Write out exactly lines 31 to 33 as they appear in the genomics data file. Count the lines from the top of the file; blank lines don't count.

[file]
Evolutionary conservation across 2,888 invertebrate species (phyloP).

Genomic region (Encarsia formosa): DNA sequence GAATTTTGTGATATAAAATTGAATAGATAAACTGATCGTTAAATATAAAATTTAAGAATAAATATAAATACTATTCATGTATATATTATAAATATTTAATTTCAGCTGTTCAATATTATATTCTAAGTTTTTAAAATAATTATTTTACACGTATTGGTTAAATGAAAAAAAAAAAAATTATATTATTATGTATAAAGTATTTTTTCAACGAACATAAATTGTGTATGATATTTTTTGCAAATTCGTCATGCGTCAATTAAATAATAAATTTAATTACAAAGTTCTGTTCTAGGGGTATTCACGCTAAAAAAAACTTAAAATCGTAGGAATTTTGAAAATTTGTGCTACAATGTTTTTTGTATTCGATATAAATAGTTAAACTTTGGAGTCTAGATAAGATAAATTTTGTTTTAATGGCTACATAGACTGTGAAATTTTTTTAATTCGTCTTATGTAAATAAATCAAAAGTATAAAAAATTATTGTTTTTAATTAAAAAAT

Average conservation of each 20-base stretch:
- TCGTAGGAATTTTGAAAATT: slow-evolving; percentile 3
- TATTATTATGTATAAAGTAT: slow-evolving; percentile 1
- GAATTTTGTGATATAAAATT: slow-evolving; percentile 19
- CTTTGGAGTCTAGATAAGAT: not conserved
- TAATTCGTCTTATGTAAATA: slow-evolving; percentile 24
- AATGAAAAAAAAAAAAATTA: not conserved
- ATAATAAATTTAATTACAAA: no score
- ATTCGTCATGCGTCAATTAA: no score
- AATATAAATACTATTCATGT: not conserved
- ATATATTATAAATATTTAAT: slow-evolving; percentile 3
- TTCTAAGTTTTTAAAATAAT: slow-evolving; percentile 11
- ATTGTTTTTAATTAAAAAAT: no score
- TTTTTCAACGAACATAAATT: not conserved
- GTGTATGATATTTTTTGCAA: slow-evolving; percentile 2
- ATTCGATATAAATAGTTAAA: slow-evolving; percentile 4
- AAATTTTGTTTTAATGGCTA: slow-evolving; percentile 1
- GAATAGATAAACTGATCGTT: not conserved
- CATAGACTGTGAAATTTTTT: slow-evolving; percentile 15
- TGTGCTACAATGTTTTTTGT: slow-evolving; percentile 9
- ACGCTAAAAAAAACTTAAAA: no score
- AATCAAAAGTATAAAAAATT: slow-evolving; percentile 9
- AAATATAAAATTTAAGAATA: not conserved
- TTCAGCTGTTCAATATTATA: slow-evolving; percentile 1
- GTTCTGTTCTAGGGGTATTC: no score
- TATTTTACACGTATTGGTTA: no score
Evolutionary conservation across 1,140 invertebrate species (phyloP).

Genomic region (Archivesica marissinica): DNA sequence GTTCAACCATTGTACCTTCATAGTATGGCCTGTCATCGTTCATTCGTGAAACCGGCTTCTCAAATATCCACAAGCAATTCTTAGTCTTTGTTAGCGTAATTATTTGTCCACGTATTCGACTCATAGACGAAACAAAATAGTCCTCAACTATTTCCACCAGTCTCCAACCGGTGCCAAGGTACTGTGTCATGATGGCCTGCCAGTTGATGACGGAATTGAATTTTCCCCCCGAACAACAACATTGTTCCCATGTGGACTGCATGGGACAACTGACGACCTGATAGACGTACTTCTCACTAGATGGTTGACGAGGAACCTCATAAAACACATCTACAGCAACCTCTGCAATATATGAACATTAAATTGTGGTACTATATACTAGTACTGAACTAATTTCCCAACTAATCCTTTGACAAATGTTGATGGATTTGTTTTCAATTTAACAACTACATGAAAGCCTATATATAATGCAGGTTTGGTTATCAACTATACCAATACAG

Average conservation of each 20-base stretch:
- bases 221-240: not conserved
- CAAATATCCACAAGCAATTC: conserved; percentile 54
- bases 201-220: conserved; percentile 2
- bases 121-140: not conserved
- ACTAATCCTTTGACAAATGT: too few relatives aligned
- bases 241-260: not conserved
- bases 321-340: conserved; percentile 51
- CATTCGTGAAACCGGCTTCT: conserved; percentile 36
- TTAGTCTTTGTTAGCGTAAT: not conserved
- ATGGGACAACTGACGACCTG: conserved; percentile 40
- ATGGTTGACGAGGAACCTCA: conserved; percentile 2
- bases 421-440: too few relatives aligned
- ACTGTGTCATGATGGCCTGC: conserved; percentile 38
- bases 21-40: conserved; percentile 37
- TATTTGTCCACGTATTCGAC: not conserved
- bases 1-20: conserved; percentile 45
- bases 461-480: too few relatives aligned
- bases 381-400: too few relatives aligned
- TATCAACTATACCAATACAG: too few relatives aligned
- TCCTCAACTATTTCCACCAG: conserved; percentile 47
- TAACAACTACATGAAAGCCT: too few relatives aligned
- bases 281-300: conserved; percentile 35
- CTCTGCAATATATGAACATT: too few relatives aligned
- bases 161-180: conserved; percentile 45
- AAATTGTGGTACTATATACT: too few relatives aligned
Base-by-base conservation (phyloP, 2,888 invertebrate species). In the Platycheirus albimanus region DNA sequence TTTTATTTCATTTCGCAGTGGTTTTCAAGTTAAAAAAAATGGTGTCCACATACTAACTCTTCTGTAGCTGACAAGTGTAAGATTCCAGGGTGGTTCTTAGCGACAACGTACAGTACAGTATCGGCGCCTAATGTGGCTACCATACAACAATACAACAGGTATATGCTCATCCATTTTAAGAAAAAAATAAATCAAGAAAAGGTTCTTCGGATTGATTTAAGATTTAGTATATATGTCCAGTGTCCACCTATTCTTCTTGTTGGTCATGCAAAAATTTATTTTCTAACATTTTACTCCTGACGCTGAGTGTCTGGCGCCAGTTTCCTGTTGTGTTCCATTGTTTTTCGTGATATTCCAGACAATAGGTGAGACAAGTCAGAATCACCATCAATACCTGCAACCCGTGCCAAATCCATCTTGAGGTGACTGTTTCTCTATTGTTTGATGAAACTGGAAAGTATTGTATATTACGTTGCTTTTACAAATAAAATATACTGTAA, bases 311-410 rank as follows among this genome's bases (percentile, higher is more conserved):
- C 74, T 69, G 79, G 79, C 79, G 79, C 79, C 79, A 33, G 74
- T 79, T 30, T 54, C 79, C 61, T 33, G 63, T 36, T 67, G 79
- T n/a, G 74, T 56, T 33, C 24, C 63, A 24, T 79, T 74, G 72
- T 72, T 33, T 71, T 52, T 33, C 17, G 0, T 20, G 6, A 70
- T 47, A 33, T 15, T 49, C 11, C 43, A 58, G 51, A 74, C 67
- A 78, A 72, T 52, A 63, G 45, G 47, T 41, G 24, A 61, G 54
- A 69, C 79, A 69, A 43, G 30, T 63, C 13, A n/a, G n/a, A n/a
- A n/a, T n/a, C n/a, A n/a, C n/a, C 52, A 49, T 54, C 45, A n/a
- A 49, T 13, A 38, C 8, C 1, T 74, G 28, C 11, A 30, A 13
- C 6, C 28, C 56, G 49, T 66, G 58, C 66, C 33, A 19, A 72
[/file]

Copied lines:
Average conservation of each 20-base stretch:
- bases 221-240: not conserved
- CAAATATCCACAAGCAATTC: conserved; percentile 54